Discusses key economic indicators and trade statistics, which countries are dominant in the market, and other issues that affect trade.
Russia’s invasion of Ukraine has had an enormous impact on the economic and financial landscape of Ukraine. Aside from the calamitous humanitarian crisis and geopolitical instability that the war has unleashed, economic activity has been significantly curbed. While the situation is rapidly evolving, and short and long term impact predictions are subject to revision, the crisis has undoubtedly changed the market environment in Ukraine.
The World Bank predicts that the Ukrainian economy will shrink by 35 percent in 2022 amid market disruptions caused by the war. Ukraine’s First Deputy Prime Minister and Minister of Economy, Yulia Svyrydenko, further estimates that the real GDP of Ukraine could fall by 35 to 45 percent through the rest of 2022. Annual inflation in Ukraine accelerated to 22.2% in July 2022, according to the State Statistics Service of Ukraine. Earlier in July, the National Bank of Ukraine said that inflation in Ukraine will reach over 30% in 2022.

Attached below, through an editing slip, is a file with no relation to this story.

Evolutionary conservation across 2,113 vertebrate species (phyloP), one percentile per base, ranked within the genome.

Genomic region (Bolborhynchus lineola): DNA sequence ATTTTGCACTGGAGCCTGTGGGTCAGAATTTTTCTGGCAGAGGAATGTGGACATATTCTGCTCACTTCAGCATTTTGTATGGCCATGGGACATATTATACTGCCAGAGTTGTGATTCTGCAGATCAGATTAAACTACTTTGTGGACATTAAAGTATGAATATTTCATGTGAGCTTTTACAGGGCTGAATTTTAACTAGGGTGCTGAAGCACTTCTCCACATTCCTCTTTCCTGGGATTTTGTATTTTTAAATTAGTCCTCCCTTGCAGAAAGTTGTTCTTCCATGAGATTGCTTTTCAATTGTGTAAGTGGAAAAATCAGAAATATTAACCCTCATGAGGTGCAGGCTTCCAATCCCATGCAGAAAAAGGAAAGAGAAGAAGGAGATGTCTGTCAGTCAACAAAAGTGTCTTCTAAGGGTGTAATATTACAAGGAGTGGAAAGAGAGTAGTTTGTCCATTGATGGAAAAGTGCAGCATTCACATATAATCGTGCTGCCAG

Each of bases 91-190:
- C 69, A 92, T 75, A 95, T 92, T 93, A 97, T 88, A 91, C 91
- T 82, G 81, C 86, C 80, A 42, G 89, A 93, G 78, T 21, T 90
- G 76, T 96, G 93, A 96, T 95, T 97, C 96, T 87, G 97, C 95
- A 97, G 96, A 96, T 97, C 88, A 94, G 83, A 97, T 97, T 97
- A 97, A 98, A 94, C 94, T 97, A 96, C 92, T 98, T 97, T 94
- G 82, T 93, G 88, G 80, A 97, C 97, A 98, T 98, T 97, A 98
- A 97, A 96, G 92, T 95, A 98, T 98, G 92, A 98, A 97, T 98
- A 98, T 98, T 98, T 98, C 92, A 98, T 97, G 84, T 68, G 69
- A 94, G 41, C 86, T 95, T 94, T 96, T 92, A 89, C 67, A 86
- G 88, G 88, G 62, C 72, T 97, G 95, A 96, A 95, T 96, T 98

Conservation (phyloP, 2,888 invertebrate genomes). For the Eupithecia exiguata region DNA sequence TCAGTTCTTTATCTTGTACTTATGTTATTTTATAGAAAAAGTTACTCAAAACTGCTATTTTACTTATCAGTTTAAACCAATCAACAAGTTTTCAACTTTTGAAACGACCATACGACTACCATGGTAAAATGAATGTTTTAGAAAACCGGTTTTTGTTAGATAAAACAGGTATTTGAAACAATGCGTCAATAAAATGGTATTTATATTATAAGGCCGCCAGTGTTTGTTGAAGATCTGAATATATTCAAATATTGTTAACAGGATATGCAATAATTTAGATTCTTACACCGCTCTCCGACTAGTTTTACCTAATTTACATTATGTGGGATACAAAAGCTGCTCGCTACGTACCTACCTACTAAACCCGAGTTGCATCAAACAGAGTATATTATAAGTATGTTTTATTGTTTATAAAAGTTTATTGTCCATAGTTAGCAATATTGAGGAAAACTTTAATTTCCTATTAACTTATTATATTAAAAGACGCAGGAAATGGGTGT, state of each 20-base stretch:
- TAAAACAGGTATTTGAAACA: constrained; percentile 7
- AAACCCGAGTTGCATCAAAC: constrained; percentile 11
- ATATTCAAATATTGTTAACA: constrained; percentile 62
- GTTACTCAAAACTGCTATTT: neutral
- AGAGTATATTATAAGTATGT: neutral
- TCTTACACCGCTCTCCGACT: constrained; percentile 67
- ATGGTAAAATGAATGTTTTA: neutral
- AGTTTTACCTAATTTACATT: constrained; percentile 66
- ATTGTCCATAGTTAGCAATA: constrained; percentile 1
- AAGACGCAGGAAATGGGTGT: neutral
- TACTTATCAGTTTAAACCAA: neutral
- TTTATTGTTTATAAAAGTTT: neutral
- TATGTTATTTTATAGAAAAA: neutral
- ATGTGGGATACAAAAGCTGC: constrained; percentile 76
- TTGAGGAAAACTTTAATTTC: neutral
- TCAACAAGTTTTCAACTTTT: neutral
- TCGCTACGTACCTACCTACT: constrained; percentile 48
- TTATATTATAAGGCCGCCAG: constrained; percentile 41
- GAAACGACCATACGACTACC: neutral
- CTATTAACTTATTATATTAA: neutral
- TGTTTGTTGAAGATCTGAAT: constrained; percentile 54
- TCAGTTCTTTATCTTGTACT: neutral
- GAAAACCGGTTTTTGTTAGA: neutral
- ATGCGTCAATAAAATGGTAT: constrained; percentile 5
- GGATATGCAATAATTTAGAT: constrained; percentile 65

While the economic situation is likely to stabilize and recover as the crisis abates, the erosion of production capacity remains a barrier to future growth. In the short term, there has been a sharp reduction in the labor supply as more than a third of the population has been displaced by the war. The destruction of agricultural land and equipment could also inhibit the recovery of Ukraine’s historically productive and rich farmlands. As such, the World Bank estimates that the recovery and reconstruction costs from the war in Ukraine will total a minimum of $349 billion – 1.5 times the size of the pre-war economy.
The deficit of Ukraine’s foreign trade in goods in January-June 2022 doubled compared to the same period in 2021 - to $2.468 billion from $1.227 billion, the State Statistics Service reported. According to its data, exports of goods from Ukraine during the reporting period decreased by 24% compared to the first half of 2021 - to $22.732 billion, imports - by 19.1%, to $25.2 billion.
The International Monetary Fund (IMF) and World Bank have a robust historical presence in the country and have signaled their support of the coming reconstruction as have many donor countries. Still, Ukraine will need continued financial support in both the short-term as the war continues and in the long-term for recovery.